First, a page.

Beneath the Surface

It’s easy to assume that presidential campaigns are flawless machines whose directors cooly deploy and shift resources like Field Marshals, based on the very latest accurate data and finely honed strategies.

But then you read something like veteran reporter Jon Ralston’s take on the Romney campaign’s commitment to winning in Nevada, and it all gets kind of mushy:

There are various theories as to why Romney is still campaigning here and why his team and outside groups are spending a fortune in the final two weeks. And some of it – maybe a lot of it – may have more to do with races below the top of the ticket.

I believe that some people in Romney’s organization believe the state can be won. They are happy that Republicans are turning out better than in 2008, even though that is an awfully low bar because there really was no race here after John McCain all but gave up and it was a wave election.

I have been reliably told that Romney’s internals in Nevada show him up a point – but some of those folks are smart enough to give the margin of error to the Democratic machine. But that makes it a race, so they aren’t going anywhere….

There also are outside groups on the air (Crossroads, especially) and on the ground (Americans for Prosperity and a few others) who are doing more here than 2008. Again, a low bar, but they have leapt over it. But these folks can’t fix the Hispanic problem or the registration problem for Romney and the Republicans; they can only hope to contain it.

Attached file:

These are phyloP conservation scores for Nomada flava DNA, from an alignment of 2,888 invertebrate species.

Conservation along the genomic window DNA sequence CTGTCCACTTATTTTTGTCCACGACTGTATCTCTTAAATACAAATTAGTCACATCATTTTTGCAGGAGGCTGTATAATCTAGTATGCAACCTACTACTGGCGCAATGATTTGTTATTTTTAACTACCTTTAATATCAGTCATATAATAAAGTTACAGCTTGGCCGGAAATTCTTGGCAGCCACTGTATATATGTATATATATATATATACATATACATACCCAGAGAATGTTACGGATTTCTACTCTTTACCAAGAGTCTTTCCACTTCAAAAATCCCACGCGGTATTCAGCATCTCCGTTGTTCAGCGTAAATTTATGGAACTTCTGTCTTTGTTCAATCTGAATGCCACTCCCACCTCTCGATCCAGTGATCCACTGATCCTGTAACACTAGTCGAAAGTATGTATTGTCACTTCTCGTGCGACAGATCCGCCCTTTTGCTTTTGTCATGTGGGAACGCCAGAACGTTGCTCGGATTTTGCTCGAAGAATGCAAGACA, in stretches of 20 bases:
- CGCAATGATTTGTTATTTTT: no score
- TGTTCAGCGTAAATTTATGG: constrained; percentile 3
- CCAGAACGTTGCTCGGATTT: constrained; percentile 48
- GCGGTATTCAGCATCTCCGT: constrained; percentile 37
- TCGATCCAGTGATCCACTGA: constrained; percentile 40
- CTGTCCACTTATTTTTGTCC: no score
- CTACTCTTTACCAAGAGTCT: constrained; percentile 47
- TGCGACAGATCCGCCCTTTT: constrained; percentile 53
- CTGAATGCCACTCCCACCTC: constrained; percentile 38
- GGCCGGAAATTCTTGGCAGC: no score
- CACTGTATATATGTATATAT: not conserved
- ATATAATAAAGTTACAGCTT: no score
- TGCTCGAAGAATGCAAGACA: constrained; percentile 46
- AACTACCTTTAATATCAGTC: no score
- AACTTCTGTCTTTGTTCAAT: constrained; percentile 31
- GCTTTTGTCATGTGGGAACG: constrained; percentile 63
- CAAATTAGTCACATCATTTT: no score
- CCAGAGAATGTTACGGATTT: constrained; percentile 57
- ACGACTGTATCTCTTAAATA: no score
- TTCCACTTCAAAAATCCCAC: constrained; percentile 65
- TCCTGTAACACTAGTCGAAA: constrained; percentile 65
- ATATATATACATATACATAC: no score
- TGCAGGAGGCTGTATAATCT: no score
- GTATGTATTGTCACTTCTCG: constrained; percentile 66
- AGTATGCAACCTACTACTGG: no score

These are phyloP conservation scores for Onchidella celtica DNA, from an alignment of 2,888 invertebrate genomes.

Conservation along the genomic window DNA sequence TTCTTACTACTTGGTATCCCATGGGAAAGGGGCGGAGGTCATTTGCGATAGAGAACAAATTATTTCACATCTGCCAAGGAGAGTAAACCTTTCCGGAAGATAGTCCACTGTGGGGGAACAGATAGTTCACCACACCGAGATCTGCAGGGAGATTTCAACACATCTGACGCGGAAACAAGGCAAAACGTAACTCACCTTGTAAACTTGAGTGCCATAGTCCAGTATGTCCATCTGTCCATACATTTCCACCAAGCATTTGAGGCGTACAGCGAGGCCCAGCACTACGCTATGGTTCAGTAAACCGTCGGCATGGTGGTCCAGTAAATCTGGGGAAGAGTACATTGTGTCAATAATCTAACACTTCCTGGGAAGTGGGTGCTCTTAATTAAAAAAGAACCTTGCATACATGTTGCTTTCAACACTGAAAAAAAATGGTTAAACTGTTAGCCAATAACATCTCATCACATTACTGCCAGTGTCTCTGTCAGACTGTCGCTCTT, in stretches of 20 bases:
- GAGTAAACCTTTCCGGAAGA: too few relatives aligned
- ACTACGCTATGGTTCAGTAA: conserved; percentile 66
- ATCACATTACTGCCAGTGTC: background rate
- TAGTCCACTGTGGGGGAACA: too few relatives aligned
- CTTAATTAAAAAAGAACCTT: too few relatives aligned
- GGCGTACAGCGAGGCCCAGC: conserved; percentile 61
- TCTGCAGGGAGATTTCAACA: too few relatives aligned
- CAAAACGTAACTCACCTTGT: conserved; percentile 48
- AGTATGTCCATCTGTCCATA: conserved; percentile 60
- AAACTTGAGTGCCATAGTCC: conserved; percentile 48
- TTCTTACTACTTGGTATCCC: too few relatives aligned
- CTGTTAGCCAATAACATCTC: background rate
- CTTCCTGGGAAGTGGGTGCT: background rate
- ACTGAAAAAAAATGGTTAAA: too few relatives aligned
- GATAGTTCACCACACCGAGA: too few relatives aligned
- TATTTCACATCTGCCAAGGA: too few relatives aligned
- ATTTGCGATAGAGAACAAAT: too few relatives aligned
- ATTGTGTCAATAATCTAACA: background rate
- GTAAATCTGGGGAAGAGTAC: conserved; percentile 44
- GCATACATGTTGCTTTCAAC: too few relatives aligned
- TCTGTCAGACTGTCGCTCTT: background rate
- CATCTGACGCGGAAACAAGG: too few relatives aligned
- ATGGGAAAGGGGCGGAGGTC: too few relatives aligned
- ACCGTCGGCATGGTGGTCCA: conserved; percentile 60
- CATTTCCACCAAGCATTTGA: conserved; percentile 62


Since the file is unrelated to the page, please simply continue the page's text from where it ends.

Can they mitigate the natural demographic deficits and save the state, if not for Romney, for Sen. Dean Heller, Rep. Joe Heck, Danny Tarkanian and Republicans seeking to control the state Senate? (Heck is considered a favorite by both sides, but the new seat is seen as up for grabs, with Tark seen as barely holding on now as Democrats coalesce. And the state Senate is a true toss-up, with Republicans needing to win four of five seats and now deeply concerned their candidates could be washed away by registration and turnout.)

I think Romney also is playing here because he can – the money is there – and because he needs to, as one wag put it, “show off for his investors,” including Sheldon Adelson. This is about what happens after the election, too, even if Romney becomes president and has lost Nevada. He at least has to give it the old college try.

So Ralston asks a simple question and comes up with a bunch of possible answers: maybe it’s about internal polls, or maybe it’s about downballot races, or maybe it’s a thank-you note to Sheldon Adelson or maybe it’s just because they have the money so why not spend it?

Truth be told, most campaigns are rolling balls of madness just beneath the surface.

Ed Kilgore

Ed Kilgore, a Monthly contributing editor, is a columnist for the Daily Intelligencer, New York magazine’s politics blog, and the managing editor for the Democratic Strategist.